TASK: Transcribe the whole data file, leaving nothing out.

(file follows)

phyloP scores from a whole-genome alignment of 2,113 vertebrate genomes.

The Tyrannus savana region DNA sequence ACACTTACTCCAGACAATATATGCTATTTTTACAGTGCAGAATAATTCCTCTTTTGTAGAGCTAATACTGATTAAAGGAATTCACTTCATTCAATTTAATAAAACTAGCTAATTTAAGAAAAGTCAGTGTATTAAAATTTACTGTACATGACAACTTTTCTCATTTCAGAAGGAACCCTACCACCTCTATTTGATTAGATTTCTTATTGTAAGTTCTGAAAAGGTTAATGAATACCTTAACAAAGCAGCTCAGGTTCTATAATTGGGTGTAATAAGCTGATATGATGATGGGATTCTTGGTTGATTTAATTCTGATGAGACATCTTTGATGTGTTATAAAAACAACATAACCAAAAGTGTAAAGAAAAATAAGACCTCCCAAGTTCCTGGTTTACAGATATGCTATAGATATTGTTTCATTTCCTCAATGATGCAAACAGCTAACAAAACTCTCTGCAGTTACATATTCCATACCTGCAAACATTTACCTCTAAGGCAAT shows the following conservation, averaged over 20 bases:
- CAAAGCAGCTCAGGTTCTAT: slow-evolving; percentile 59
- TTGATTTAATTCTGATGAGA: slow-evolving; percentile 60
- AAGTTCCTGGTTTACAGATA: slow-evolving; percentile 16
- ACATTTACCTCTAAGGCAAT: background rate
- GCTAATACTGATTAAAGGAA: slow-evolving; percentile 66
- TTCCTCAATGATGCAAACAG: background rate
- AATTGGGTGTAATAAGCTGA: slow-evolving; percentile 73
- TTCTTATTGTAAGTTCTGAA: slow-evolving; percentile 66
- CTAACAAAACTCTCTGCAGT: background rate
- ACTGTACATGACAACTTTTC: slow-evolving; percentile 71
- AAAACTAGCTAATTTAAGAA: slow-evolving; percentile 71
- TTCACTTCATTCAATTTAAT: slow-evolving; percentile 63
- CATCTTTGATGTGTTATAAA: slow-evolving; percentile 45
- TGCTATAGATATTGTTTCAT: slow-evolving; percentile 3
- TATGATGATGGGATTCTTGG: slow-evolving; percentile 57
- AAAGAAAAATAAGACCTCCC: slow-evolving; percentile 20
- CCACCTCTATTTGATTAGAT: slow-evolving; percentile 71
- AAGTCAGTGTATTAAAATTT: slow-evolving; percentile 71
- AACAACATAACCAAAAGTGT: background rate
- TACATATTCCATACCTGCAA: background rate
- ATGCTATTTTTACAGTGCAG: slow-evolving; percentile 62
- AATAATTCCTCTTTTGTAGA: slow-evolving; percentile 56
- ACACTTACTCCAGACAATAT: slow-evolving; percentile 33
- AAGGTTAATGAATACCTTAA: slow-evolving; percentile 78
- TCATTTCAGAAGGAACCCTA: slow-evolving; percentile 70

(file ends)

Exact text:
phyloP scores from a whole-genome alignment of 2,113 vertebrate genomes.

The Tyrannus savana region DNA sequence ACACTTACTCCAGACAATATATGCTATTTTTACAGTGCAGAATAATTCCTCTTTTGTAGAGCTAATACTGATTAAAGGAATTCACTTCATTCAATTTAATAAAACTAGCTAATTTAAGAAAAGTCAGTGTATTAAAATTTACTGTACATGACAACTTTTCTCATTTCAGAAGGAACCCTACCACCTCTATTTGATTAGATTTCTTATTGTAAGTTCTGAAAAGGTTAATGAATACCTTAACAAAGCAGCTCAGGTTCTATAATTGGGTGTAATAAGCTGATATGATGATGGGATTCTTGGTTGATTTAATTCTGATGAGACATCTTTGATGTGTTATAAAAACAACATAACCAAAAGTGTAAAGAAAAATAAGACCTCCCAAGTTCCTGGTTTACAGATATGCTATAGATATTGTTTCATTTCCTCAATGATGCAAACAGCTAACAAAACTCTCTGCAGTTACATATTCCATACCTGCAAACATTTACCTCTAAGGCAAT shows the following conservation, averaged over 20 bases:
- CAAAGCAGCTCAGGTTCTAT: slow-evolving; percentile 59
- TTGATTTAATTCTGATGAGA: slow-evolving; percentile 60
- AAGTTCCTGGTTTACAGATA: slow-evolving; percentile 16
- ACATTTACCTCTAAGGCAAT: background rate
- GCTAATACTGATTAAAGGAA: slow-evolving; percentile 66
- TTCCTCAATGATGCAAACAG: background rate
- AATTGGGTGTAATAAGCTGA: slow-evolving; percentile 73
- TTCTTATTGTAAGTTCTGAA: slow-evolving; percentile 66
- CTAACAAAACTCTCTGCAGT: background rate
- ACTGTACATGACAACTTTTC: slow-evolving; percentile 71
- AAAACTAGCTAATTTAAGAA: slow-evolving; percentile 71
- TTCACTTCATTCAATTTAAT: slow-evolving; percentile 63
- CATCTTTGATGTGTTATAAA: slow-evolving; percentile 45
- TGCTATAGATATTGTTTCAT: slow-evolving; percentile 3
- TATGATGATGGGATTCTTGG: slow-evolving; percentile 57
- AAAGAAAAATAAGACCTCCC: slow-evolving; percentile 20
- CCACCTCTATTTGATTAGAT: slow-evolving; percentile 71
- AAGTCAGTGTATTAAAATTT: slow-evolving; percentile 71
- AACAACATAACCAAAAGTGT: background rate
- TACATATTCCATACCTGCAA: background rate
- ATGCTATTTTTACAGTGCAG: slow-evolving; percentile 62
- AATAATTCCTCTTTTGTAGA: slow-evolving; percentile 56
- ACACTTACTCCAGACAATAT: slow-evolving; percentile 33
- AAGGTTAATGAATACCTTAA: slow-evolving; percentile 78
- TCATTTCAGAAGGAACCCTA: slow-evolving; percentile 70